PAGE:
“If you don’t read the newspaper, you’re uninformed. If you do read it, you’re misinformed.” – Denzel Washington
I recently came across this video on YouTube about what social media usage is doing to us:
But it was Denzel’s quote at the start that really grabbed my attention. I’ve been saying for a while now that social media in general in headed toward a breaking point. Overall trust in major platforms like Facebook and Twitter continues to fall, as users of these platforms aren’t sure how their content is being shared and if they have equal access to everyone else’s content. I believe users were already becoming a bit tired with the platforms, but recent concerns over a lack of transparency and explanation of how our thoughts are shared and curated with others has reached a tipping point for these platforms. It’s a big part of the reason why I’ve been advising you for a while now to double-down on your blogging efforts. Too many companies use social media as its primary communications channels, and a blog is often an afterthought. If anything, that order should be reversed. If Twitter and Facebook go away tomorrow, I will still have this blog, and that makes it the most powerful communications channel I have.
But this whole debate about where social media is headed brings up the larger issue of trust in relation to the content you create, that I create, that we all create. If you, as a content creator, aren’t trusted to create content that will be useful and relevant to your audience, then your content will be invisible. Remember yesterday I talked about how the best marketing is invisible but the worst marketing BECOMES invisible? It’s the same thing with your content. If we don’t see the value in your content, we’ll ignore it. And unfortunately, as we see in the video above, our attention spans are being ‘trained’ by social media to shrink every day. For a content creator, this means it’s even easier to pass over your content, plus it means that many of us won’t have the patience to stop for 2-3 minutes to read your post, then leave a thoughtful comment on it. Unfortunately, this is simply the way of the social media world in 2018.
I’m not sure what the answer is. I started blogging before sites like YouTube and Twitter were launched, and before Facebook became mainstream. So I started creating content in a world before 2.3 second attention spans. In a time when having thoughtful discussions in the comment section of every blog post was the norm, not the exception. I suspect it was simply easier to build trust with your audience when you could interact with them every day in an actual discussion.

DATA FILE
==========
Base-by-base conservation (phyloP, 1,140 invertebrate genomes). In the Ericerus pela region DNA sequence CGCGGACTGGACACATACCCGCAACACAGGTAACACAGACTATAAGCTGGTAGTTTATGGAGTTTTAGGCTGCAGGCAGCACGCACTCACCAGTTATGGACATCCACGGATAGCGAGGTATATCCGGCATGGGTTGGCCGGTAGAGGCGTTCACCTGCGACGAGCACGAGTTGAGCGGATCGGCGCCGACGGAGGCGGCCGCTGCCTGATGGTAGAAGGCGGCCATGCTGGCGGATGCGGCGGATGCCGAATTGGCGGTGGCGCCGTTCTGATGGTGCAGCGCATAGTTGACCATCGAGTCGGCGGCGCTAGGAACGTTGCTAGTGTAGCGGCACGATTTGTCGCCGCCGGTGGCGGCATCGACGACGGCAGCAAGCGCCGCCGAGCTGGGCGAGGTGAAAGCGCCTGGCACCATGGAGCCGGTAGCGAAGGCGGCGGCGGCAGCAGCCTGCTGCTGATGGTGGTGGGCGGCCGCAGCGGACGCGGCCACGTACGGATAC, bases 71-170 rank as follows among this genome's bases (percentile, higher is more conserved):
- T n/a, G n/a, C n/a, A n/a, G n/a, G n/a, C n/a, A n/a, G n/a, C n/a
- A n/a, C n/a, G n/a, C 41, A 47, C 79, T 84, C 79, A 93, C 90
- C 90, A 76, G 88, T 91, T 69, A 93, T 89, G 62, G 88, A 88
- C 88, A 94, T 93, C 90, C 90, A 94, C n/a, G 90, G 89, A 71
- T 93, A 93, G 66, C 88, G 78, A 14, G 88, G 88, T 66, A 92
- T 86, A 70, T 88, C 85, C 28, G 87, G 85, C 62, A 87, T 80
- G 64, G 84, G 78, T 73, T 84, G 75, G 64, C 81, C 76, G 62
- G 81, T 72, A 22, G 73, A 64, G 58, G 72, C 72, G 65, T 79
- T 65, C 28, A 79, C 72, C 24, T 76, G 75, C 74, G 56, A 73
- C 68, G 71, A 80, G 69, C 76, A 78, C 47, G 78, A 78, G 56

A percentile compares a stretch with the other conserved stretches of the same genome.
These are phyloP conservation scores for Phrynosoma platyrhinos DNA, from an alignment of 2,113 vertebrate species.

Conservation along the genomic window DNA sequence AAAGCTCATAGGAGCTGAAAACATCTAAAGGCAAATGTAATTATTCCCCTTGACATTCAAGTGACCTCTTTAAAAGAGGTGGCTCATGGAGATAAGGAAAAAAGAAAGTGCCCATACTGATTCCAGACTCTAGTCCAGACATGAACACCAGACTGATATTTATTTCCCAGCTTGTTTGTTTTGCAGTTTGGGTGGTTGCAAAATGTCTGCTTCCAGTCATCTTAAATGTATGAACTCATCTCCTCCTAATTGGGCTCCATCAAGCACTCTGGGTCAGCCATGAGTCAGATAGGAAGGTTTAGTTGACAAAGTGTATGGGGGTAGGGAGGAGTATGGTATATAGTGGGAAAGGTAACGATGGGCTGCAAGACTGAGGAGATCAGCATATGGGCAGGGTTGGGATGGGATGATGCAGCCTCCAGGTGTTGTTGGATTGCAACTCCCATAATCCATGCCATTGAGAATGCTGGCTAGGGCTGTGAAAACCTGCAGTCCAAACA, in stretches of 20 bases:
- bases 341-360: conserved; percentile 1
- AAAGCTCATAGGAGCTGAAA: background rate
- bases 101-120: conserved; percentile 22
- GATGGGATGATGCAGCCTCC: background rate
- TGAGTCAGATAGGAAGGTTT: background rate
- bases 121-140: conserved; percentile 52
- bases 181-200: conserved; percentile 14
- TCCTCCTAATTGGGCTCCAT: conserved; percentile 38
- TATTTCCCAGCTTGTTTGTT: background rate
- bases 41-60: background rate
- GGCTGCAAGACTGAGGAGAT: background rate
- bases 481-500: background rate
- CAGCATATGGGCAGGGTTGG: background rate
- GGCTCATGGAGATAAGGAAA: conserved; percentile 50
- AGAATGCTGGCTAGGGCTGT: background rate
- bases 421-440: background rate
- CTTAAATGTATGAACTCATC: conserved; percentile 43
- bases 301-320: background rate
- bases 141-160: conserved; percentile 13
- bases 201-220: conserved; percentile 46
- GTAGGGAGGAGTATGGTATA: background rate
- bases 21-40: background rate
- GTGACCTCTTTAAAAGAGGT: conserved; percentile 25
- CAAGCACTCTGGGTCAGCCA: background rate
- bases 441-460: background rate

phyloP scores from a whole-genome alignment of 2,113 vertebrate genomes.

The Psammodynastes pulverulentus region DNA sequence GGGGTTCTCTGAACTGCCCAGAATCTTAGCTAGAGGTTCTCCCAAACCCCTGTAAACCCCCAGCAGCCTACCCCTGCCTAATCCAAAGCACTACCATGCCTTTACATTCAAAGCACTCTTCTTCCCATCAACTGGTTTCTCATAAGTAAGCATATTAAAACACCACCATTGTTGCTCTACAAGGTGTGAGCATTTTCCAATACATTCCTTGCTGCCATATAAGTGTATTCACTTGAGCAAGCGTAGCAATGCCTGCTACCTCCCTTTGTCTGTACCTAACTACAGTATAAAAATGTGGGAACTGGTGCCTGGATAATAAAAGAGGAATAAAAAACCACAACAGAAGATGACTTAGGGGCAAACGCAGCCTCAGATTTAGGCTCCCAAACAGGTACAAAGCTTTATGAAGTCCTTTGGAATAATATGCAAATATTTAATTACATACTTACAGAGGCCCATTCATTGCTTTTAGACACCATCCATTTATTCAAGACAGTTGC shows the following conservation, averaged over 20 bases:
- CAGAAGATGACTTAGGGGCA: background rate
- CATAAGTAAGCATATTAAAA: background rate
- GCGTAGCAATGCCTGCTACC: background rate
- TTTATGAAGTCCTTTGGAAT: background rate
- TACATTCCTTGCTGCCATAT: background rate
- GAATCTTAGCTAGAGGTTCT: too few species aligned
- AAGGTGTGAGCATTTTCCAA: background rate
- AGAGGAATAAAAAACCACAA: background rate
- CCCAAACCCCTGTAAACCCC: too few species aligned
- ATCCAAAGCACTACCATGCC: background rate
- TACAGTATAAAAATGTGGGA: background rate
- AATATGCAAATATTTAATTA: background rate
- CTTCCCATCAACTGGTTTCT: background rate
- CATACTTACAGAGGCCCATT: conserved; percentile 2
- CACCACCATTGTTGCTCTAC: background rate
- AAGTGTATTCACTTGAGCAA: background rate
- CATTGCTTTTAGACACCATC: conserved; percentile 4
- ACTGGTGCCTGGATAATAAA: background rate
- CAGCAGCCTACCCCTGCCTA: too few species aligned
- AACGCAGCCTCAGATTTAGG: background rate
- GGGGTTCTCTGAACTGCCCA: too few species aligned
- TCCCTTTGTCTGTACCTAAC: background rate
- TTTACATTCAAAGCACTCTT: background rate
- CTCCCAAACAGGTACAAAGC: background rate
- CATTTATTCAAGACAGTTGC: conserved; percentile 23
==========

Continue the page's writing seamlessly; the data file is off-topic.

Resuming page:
And perhaps that fact hints at why there is so much distrust on social media today. It seems as if the number of deeper discussions and interactions on social media has decreased, distrust and trolling on social media has increased. We don’t talk to each other anymore, we yell at each other.
Perhaps this is part of the reason why podcasting is taking off in popularity, and has been for years. Hearing a human voice matters, and it’s a form of content you can create that, at least from one side, can replicate having an actual conversation with someone.
I do know this; Likes, ReTweets and Shares are the currency of social media, and those are not the best ways to establish trust. I will admit, I have often been guilty of RTing a link that was shared by someone I trust, without actually reading that link to verify the value of the content. I trust my friend, so if they feel the content is worthy of being shared, I do too. Maybe my friend did the same thing, maybe we all messed up together! But the trust I have for my friend was created by our personal interactions.
As you move forward with your content creation efforts heading into 2019, think about what elements make your content more trustworthy, and what could cause people to trust it less. Think of the value of your headlines, is the value promised in the headline reflected in the post itself? If not, you may be using ‘clickbait’, a quick way to lose trust.
But are you creating content that helps facilitate interactions directly with your audience. Or content that makes it easier for them to understand your voice and your point of view?
If you can do that, I believe you make it easier for us to put down our devices for a few seconds, and to actually listen to what you have to say. And that’s incredibly powerful.
QUESTION: If Facebook and Twitter disappeared tomorrow, how would YOU connect with your customers online? Would you have a way to do so, or did you just assume that “Facebook is my website”. When did Noah build the Ark? Before the rains came.